New downtown office building stirs concerns among neighbors

Some prefer a valley site, but won't oppose a downtown location

Owners of the two privately-owned buildings closest to the possible site of a new downtown state office building say they won’t stand in the way of development, but they hope it can be done without affecting their property.


And one homeowner says she’s even hoping the new building will be located in the valley so as to avoid her home.

“At first we were kind of in denial about it,” said Ellen Carrlee, who with husband Scott Carrlee owns one of the two properties in question.

The state is reviewing possible sites for a new, 140,000-square foot office building. One of the two options under consideration is to build where the current state parking garage adjacent to the State Office Building is now located.

It is not clear how, if at all that their property would be affected, but a recent visit from an appraiser raised fears it would be taken by eminent domain, she said.

At a recent public meeting in Juneau, the office complex project consultant said no decision had yet been made that would decide how neighboring properties would be impacted.

A five-story office building would require a five level parking structure, but a seven-story building would require a seven level parking structure, he said.

A seven-level parking structure would likely require access both on Willoughby and Calhoun, he said. That could mean the Calhoun neighbors’ property would be needed, he said.

“There’s benefits to having two accesses to a parking garage,” said Brian Meissner, an architect with ECI/Hyer of Anchorage, the state’s building consultant.

A neighboring property owner, Bob Thorstenson, an owner of the Fishermen’s Building, known for its highly visible blue and gold paint job and Alaska flag motif, said he’d hate to lose either his view or building, but wouldn’t want to stand in they way of a beneficial project for Juneau.

“It would block my view, but there’s no ordinance against blocking views in downtown Juneau,” Thorstenson said.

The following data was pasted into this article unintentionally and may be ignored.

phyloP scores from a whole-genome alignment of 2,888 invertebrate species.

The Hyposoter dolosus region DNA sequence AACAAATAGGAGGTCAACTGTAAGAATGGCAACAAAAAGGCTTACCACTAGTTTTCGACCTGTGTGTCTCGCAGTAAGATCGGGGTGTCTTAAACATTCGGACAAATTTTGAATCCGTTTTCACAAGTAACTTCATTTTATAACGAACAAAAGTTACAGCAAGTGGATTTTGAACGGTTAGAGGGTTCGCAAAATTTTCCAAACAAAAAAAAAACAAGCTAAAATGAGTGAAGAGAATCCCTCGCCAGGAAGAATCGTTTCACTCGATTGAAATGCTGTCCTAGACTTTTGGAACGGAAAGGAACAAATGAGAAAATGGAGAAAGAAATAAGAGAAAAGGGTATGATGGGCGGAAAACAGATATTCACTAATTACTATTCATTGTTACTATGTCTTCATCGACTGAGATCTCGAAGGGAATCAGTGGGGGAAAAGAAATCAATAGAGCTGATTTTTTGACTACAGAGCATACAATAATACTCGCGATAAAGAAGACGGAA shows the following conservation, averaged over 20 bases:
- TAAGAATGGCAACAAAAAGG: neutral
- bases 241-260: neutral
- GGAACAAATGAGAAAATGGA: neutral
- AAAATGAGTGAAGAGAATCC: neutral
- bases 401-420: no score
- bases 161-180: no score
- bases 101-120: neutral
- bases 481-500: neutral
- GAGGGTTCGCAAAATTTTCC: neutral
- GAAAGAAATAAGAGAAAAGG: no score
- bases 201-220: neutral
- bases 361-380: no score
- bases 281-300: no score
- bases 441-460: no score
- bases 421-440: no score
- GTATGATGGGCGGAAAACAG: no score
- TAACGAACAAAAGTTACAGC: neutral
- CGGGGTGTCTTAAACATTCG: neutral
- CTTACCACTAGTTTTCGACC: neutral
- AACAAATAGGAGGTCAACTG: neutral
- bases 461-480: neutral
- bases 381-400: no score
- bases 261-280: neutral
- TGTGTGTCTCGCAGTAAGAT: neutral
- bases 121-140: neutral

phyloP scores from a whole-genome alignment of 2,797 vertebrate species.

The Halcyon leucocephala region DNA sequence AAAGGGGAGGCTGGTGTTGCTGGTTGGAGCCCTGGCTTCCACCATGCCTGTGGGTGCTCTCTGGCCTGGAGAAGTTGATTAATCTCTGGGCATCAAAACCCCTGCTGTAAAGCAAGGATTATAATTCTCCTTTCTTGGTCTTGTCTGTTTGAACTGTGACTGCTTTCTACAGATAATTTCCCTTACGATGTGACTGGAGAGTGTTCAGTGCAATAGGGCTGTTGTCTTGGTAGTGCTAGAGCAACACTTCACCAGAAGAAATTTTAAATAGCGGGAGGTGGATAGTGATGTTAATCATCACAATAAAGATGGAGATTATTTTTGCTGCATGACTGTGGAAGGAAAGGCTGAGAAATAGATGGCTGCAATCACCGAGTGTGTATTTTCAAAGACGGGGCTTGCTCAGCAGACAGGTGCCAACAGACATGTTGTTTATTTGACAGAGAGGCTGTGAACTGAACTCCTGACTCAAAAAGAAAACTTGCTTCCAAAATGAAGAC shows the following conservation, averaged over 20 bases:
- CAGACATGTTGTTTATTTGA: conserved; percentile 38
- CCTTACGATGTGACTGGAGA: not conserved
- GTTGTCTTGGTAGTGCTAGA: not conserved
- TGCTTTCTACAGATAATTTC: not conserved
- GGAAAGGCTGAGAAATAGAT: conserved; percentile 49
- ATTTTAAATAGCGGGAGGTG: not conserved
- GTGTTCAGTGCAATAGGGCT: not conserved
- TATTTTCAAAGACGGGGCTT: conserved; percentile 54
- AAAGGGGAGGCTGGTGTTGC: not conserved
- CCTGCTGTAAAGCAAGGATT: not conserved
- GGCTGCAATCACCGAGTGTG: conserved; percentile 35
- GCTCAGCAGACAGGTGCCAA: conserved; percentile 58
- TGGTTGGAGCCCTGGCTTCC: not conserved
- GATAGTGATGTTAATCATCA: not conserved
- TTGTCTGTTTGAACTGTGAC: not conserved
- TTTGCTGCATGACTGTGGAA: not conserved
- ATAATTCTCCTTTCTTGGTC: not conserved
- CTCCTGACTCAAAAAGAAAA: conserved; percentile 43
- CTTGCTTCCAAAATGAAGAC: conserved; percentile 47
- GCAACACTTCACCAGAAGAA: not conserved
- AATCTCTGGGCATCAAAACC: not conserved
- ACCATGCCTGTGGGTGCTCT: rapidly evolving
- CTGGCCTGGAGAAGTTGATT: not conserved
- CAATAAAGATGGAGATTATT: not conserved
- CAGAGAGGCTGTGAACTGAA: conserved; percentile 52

Unlike the Carrlees, Thorstenson doesn’t live in the building and these days uses it only for offices.

He said he’d be willing to give it up, if necessary.

“If they wanted to use it some day, I’m sure that for the good of the community and the good of the state I’d figure something out,” he said.

The Carrlees said they’re opposed to the downtown site because of its impact on their house, and would prefer the other site, in Vintage Park.

“My view is, I’d like to see it be in the valley, we want our house just the way it is,” she said.

They bought the house 11 years ago, and several years ago did a remodel and addition that cost as much as the house’s purchase price.

Some of the attachment to the house comes from the work of local craftsmen they hired for extra touches, such as a custom railing and bathroom tiling.

“That railing out front is hand-wrought, and there’s a killer tile job in the upstairs bathroom,” she said.

Scott Carrlee questioned if the state even needed a new building, and suggested telecommuting as an alternative.

“In this day and age do we need to be building giant office buildings?” he asked.

Thorstenson said he loves his building, but it is not his home and he’d be willing to give it up if it was needed by the state.

“I love Juneau, and any way we can make Juneau a better capital city and help maintain jobs, I’ll support,” he said.

Ellen Carrlee, too, said that while they’d prefer everything remain, she will not fight it if the state needs it.

“I don’t want to be the crazy lady who’s chained to my house and saying an office building downtown is all wrong,” she said.

Meissner said he expects state officials to make a decision on a preferred location this month.

• Contact reporter Pat Forgey at 5236-2250 or


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